In collaboration with Prothena, PHAR’s Michael S. Broder, MD, MSHS, Eunice Chang, PhD, and Marian H. Tarbox, MPP published their analysis of costs for hospitalizations among patients with AL amyloidosis using a national database of hospital discharge data. Investigators found higher healthcare utilization and costs associated with patients with an in-hospital death compared with patients discharged alive, likely attributed to greater cardiac and renal involvement. Their research underscores the need for increased disease awareness and early diagnosis, which may lead to earlier treatment and reduced costs. The manuscript was published in the Journal of Comparative Effectiveness Research and can also be found on the PHAR Publications page.
Collaborator Tiffany Quock, PhD, MS gave an interview on the study and its findings with the Evidence Base as part of its Peak Behind the Paper feature, which can be read here.
PHAR Delphi Panel Estimates Utilization in Patients With Advanced Stage Amyloidosis
PHAR’s Sarah N. Gibbs, MPH, Irina Yermilov, MD, MPH, MS, and Michael Broder, MD, MSHS, conducted a Delphi panel to estimate healthcare utilization in patients with advanced AL amyloidosis at different points in the disease course. Their abstract was published in the November 2022 supplement issue of Blood, the official journal of the American Society of Hematology, and can also be found on the PHAR publications page.
PHAR Quantifies Benefits of Post-Approval R&D of New Medicines
In collaboration with the Pharmaceutical Research and Manufacturers of America (PhRMA), PHAR conducted a real-world analysis in order to calculate the benefits of R&D past initial FDA approval in a subset of previously approved drugs. The recently passed Inflation Reduction Act would allow the government to renegotiate prices for prescription medicines as early as 7 years post approval. PHAR and PhRMA’s study examines how this may impact R&D investment decisions for medicines by investigating the number and timing of additional FDA approvals for new uses or indications for new medicines initially approved by the FDA between 2010 and 2012, and calculating the share of post-approval indications that occurred 7 or more years after each drug’s initial FDA approval. The findings of their analysis speak to the potential impact of recently enacted government policies, which disincentivizes investment and further development of critical post-approval innovations. Read the policy brief here.
PHAR Strengthens Validation of a Claims-Based Algorithm to Identify NMOSD
PHAR, in collaboration with Genentech, presented findings from further validation of their claims-based algorithm used to identify patients with neuromyelitis optica spectrum disorder (NMOSD), a disorder that can be difficult to distinguish from other demyelinating central nervous system (CNS) disorders in clinical practice.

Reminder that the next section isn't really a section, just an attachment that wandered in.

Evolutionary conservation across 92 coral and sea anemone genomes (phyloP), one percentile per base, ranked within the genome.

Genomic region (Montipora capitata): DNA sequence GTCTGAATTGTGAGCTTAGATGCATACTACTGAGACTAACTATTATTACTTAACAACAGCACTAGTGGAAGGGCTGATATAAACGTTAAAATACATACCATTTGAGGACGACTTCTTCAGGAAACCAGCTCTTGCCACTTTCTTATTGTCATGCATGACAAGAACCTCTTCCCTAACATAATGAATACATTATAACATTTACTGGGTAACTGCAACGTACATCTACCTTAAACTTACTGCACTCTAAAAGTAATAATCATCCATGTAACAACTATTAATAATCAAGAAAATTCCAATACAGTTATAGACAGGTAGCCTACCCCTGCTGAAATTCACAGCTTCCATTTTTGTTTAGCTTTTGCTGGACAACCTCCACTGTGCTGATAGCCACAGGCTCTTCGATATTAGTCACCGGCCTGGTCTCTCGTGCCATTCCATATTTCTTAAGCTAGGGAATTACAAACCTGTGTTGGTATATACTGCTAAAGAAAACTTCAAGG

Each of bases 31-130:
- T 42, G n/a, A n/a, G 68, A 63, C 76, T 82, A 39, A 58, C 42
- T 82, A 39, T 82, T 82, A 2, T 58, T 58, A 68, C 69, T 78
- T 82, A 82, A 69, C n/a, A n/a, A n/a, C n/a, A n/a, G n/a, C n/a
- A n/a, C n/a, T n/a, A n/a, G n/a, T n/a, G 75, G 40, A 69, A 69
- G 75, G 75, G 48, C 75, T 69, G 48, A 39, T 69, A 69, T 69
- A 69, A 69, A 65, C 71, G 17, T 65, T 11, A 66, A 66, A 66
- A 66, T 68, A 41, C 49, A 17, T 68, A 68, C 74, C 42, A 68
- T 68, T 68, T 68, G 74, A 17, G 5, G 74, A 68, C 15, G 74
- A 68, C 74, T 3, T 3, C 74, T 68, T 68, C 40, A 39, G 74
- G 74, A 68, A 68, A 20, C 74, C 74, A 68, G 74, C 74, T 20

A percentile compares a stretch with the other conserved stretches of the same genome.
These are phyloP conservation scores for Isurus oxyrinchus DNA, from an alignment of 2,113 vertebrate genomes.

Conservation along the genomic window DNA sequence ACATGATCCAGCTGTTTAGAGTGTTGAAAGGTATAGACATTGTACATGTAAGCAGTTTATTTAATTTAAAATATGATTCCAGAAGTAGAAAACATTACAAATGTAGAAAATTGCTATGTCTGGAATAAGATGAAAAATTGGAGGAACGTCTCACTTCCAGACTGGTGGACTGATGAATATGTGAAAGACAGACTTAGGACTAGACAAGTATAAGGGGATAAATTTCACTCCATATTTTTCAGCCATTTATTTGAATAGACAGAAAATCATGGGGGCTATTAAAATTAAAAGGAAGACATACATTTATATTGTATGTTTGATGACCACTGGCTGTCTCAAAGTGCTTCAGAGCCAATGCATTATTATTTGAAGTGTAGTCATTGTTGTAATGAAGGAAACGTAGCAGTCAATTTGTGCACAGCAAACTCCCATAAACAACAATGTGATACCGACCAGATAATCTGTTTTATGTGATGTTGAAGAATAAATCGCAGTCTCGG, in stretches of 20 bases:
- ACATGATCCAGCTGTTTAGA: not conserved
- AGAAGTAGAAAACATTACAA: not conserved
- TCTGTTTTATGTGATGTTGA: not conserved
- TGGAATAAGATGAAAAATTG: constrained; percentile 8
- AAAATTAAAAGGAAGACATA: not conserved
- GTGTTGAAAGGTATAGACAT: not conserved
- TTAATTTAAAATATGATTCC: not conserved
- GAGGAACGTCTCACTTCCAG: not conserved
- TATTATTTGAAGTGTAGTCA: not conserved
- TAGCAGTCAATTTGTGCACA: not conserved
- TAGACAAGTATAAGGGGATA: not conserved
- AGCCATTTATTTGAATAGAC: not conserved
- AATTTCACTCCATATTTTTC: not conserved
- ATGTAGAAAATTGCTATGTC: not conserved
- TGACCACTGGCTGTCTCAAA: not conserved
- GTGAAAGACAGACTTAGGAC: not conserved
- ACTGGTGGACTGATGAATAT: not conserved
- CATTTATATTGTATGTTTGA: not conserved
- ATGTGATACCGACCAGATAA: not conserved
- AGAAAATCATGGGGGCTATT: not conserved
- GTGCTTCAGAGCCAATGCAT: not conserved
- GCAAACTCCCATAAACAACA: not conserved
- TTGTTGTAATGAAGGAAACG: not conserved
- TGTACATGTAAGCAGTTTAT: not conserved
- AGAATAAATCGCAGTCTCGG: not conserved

Earlier this year, PHAR developed an algorithm to distinguish patients with NMOSD from patients with multiple sclerosis and other CNS inflammatory disorders, validating it in a proxy insurance claims database derived from billing and medication records from three neurology care centers. Interim results were presented at ACTRIMS Forum 2022. Since then, PHAR has further demonstrated the performance of the algorithm in a dataset of 101 patients from five neurology care clinics and has tested its face validity using 2016–2019 data from IBM® MarketScan® Commercial and Medicare Supplemental databases. Their poster was presented at the 38th Congress of the European Committee for Treatment and Research in Multiple Sclerosis (ECTRIMS), and the abstract was published in the October supplement issue of Multiple Sclerosis Journal.
PHAR Reports Frequency, Costs of Hospital Admissions During Which AL Amyloidosis is Diagnosed
PHAR investigators, in collaboration with Prothena Biosciences Inc., conducted a retrospective analysis of nationally representative hospital discharge data estimating the frequency and costs associated with hospitalizations during which systemic amyloid light chain (AL) amyloidosis was diagnosed. This is the first analysis to use an AL amyloidosis specific ICD-10 diagnosis code in a nationally representative database to provide data on hospital admissions for this disease.
Eunice Chang, PhD, Katalin Bognar, PhD, Marian Tarbox, MPP, and Michael S. Broder, MD, MSHS found that diagnostic admissions are more likely to be urgent/emergent, require longer stays, and have higher costs compared with hospitalizations in known AL amyloidosis patients. The manuscript describing their findings was published in the December 2022 issue of Journal of Comparative Effectiveness Research and can be found on PHAR’s publications page.